Dirty Dozen pesticides: banned but still traded


Dirty Dozen pesticides: banned but still traded

A review of recent US exports of the Pesticide Action Network's "Dirty Dozen" pesticides indicates that a national ban is not sufficient to prevent a pesticide from entering a country. According to US Customs records examined by the Foundation for Advancements in Science and Education (FASE), during the years 1995 and 1996 more than 1.5 million kilograms of Dirty Dozen pesticides were exported to countries which had banned them.

The review was the latest report from a project that FASE began in 1991 to document the trade in hazardous pesticides through analysis of US Customs shipping records. The Pesticide Action Network (PAN) International's list of Dirty Dozen pesticides includes 18 highly toxic chemicals including aldicarb, chlordane, EDB, heptachlor, parathion, pentachlorophenol and lindane.

Chlordane exports accounted for 1.13 million kilograms of total US Dirty Dozen exports. Overall, 95% (by volume) of chlordane shipments that appear in US Customs records for 1995 and 1996 were to countries that had regulations banning the chemical.

During 1995-1996, more than 102,060 kilograms of heptachlor were shipped to countries that had banned the chemical. Of the heptachlor shipments noted in Customs records, 65% (by volume) were to countries that had banned the chemical.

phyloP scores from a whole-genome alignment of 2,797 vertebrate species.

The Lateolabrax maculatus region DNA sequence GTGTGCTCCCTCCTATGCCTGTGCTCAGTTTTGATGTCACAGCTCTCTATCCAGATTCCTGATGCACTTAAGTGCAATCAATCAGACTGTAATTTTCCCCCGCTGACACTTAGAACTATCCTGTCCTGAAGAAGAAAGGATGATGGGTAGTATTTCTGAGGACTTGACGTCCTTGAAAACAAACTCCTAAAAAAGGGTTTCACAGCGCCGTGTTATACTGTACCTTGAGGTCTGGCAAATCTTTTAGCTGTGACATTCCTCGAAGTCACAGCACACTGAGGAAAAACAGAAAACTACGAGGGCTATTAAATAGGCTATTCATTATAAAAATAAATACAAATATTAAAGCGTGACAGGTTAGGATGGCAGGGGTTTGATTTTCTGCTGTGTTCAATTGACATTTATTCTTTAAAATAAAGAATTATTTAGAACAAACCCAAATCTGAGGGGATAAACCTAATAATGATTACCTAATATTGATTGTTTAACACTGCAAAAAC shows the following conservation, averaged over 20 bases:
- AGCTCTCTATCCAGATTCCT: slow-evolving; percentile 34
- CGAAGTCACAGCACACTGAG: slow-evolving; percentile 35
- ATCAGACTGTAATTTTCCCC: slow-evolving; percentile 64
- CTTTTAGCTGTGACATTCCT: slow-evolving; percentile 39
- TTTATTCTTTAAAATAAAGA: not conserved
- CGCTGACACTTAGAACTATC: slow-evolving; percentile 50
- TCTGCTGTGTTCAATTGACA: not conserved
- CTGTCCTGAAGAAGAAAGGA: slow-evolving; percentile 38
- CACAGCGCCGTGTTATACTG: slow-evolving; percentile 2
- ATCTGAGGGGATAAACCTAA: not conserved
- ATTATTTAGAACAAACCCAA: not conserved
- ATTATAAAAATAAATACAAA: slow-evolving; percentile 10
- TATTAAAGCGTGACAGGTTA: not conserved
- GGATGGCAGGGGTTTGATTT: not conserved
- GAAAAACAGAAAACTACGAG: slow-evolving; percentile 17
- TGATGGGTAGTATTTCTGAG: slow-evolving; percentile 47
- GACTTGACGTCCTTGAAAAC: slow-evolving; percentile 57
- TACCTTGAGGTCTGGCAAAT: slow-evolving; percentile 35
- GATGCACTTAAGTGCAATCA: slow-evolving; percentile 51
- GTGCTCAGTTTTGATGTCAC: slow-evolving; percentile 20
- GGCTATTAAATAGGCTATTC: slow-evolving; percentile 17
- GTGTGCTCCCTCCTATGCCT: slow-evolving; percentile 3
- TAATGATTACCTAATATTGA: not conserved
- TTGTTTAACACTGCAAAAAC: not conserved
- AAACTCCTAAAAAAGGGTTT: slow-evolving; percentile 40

In its 1997 announcement that it would discontinue chlordane and heptachlor production before the end of the year, Velsicol Chemical Corporation stated that it had been exporting chlordane and heptachlor "for major road building projects in Africa, protection of residential structures in tropical regions such as northeastern Australia and the Far East, and as a soil insecticide to protect crops in South America". Such uses of these highly toxic chemicals were banned 10 to 20 years ago in the United States.

In reviewing exports over the last eight years, FASE project staff have noted that the majority of pesticide shipments are described in US Customs records in such generic or cryptic terms that the specific chemical cannot be identified. This lack of comprehensive and accurate data is a barrier to effective monitoring and enforcement of export regulations.

[From Pesticide Action Network Updates Service.]